The Bears came into the season determined to clear the final hurdle that tripped them up in 2006 – a Super Bowl win. But it was clear almost from the beginning that this was not the same team that rolled to a 13-3 record and the NFC championship last season.
The Bears lost three of their first four games, including a blowout loss at home to the Cowboys (34-10) and a 37-27 loss to a mediocre Lions team.
From that point on the playoffs were a pipe dream, although head coach Lovie Smith and his players never stopped talking about the possibility until they were mathematically eliminated.
In retrospect, it seems ludicrous that they even mentioned the postseason since this team went into the final weekend without ever having won back-to-back games.
The offense was hamstrung by an aging offensive line that performed adequately in 2006 but seemed to get old overnight sometime before the start of the 2007 season. That killed any chance for the Bears to "get off the bus running the football," as Smith continued to say, despite a running game that was the league's worst – 31st in yards and 32nd in average gain per rush.
Running back Cedric Benson, the fourth-overall pick in the 2005 draft, rarely had running room, and even when he did he failed to take advantage, failing to break a run of longer than 16 yards in the first nine weeks and averaging more than 4.0 yards per carry in just one of those games. Benson showed improvement in Games 10 and 11, averaging a combined 7.0 yards per carry, but then suffered a fractured ankle which ended his season. The change to Adrian Peterson seemed to fortify the argument that the problem wasn't Benson but the o-line, since he averaged less than 3.0 yards per carry.
Quarterback Rex Grossman, unfairly singled out for criticism because of his inconsistency in 2006, was consistently awful early in 2007 – and was benched in favor of Brian Griese, who played as expected. He was and is a decent backup but nothing more. When the Bears went back to Grossman, he played much better but then suffered a sprained knee early in Game 13, sidelining him for the remainder of the season. In Grossman's second go-round, he played well enough to be a factor next year if the Bears pursue him, although he may seek a fresh start as an unrestricted free agent.
Third-string quarterback Kyle Orton got his chance after a two-year layoff and played well enough in the final three games to be in the mix next training camp.
DT Darwin Walker
Jonathan Daniel/Getty Images
Defensively, the decision to fire coordinator Ron Rivera and promote Smith's good buddy, linebackers coach Bob Babich, was criticized with good reason as the group plummeted from a top-five unit to a sad-sack outfit that was No. 28 in yards allowed.
In Babich's defense, injuries played a significant role in the defense's demise. The season opener was a sign of things to come when starting nose tackle Dusty Dvoracek, perhaps the best run defender on the line, and former Pro Bowl safety Mike Brown were both lost for the season because of injuries.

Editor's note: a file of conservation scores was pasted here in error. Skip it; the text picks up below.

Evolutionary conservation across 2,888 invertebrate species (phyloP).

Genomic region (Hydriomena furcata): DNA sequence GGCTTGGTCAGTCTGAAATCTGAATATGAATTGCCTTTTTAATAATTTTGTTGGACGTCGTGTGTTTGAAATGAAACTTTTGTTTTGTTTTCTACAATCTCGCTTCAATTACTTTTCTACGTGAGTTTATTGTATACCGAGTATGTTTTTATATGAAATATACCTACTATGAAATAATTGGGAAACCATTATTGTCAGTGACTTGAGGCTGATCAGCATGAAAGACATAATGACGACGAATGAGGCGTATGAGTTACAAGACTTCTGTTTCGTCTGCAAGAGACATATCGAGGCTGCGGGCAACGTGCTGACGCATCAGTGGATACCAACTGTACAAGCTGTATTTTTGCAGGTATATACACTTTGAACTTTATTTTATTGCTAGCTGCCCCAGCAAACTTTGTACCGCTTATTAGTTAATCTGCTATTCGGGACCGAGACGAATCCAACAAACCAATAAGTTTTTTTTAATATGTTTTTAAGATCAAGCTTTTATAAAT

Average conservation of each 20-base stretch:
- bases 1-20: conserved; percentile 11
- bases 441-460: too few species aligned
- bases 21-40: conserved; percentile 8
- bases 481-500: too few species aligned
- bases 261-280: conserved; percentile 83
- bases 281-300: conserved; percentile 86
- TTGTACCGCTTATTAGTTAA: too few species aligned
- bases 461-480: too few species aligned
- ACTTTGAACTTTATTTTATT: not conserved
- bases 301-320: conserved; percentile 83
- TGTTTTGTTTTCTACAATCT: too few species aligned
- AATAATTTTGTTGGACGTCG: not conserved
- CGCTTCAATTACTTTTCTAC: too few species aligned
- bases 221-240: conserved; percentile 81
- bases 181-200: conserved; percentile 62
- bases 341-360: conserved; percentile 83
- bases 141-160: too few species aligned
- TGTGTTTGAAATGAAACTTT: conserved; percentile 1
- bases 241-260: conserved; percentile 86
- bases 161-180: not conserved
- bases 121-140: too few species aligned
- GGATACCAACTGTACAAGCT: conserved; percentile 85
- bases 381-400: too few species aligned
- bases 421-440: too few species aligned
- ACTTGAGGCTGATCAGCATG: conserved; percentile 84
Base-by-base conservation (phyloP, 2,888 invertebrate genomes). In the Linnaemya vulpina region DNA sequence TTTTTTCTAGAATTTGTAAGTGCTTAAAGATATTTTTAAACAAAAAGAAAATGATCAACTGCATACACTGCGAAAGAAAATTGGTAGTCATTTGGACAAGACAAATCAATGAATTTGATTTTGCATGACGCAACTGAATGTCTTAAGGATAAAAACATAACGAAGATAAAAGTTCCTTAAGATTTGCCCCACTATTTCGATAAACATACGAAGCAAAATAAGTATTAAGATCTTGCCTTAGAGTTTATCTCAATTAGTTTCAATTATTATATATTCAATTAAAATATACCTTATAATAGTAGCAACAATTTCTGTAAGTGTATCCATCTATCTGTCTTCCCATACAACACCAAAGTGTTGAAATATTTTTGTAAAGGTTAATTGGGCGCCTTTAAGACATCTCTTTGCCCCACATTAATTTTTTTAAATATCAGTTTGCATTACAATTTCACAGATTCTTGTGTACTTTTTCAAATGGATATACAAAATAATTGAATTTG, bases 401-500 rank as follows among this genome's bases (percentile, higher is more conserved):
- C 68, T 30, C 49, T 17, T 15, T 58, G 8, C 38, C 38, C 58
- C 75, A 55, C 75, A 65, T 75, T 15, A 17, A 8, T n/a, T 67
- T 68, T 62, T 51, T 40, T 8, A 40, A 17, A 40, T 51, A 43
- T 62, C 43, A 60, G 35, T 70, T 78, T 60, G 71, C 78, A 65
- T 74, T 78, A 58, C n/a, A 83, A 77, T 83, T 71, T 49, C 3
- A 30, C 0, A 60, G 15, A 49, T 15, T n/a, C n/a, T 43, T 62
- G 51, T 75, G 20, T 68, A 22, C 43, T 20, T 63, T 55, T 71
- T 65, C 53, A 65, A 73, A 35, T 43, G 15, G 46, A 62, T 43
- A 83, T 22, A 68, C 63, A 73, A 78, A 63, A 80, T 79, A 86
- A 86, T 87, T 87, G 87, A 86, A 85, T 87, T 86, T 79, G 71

The Bears had traded for defensive tackle Darwin Walker during training camp to provide veteran leadership and depth on the line, but he failed miserably to step up when he was needed. Walker missed five games and was ineffective in at least five more with minor knee and elbow injuries similar to those that more devoted teammates played through. Defensive tackle Tommie Harris made his third straight Pro Bowl even though he didn't deserve it, but he was playing hurt most of the season. Anthony Adams filled in admirably until a torn triceps ended his season with four games remaining.
The groin injury that kept Pro Bowl cornerback Nathan Vasher out of 11 games was equally as detrimental to the defense. And the free-agent signing of strong safety Adam Archuleta was a bust as he was benched after 11 games, proving that last season's failure with the Redskins wasn't a fluke.
What went right
Devin Hester lived up to expectations, even when those expectations were that he might be the best return man in NFL history. He had six more return touchdowns and made strides as a wide receiver, although he's still very much a work in progress.
First-round draft pick (No. 31 overall) Greg Olsen showed in one season that he is the Bears' most talented tight end since Mike Ditka was playing, and the tandem of Olsen and Desmond Clark provided consistent production.
Defensive end Adewale Ogunleye stayed healthy for a full season and had the best year of his four in Chicago, making an impact almost every week by pressuring the passer and creating turnovers.
What went wrong
Injuries crippled the Bears but can't be totally blamed for their precipitous fall from grace. There seemed to be a palpable Super Bowl hangover that many players hinted at even though they wouldn't fully admit it. The Bears offense is built around a strong running attack but the ground game was hardly ever a factor, and the banged-up defense wasn't nearly good enough to make up for offensive failures
News & Notes
All of that plus much more in the February issue of ...
BEAR REPORT, the only publication exclusively dedicated to your Chicago Bears ... CLICK HERE to subscribe today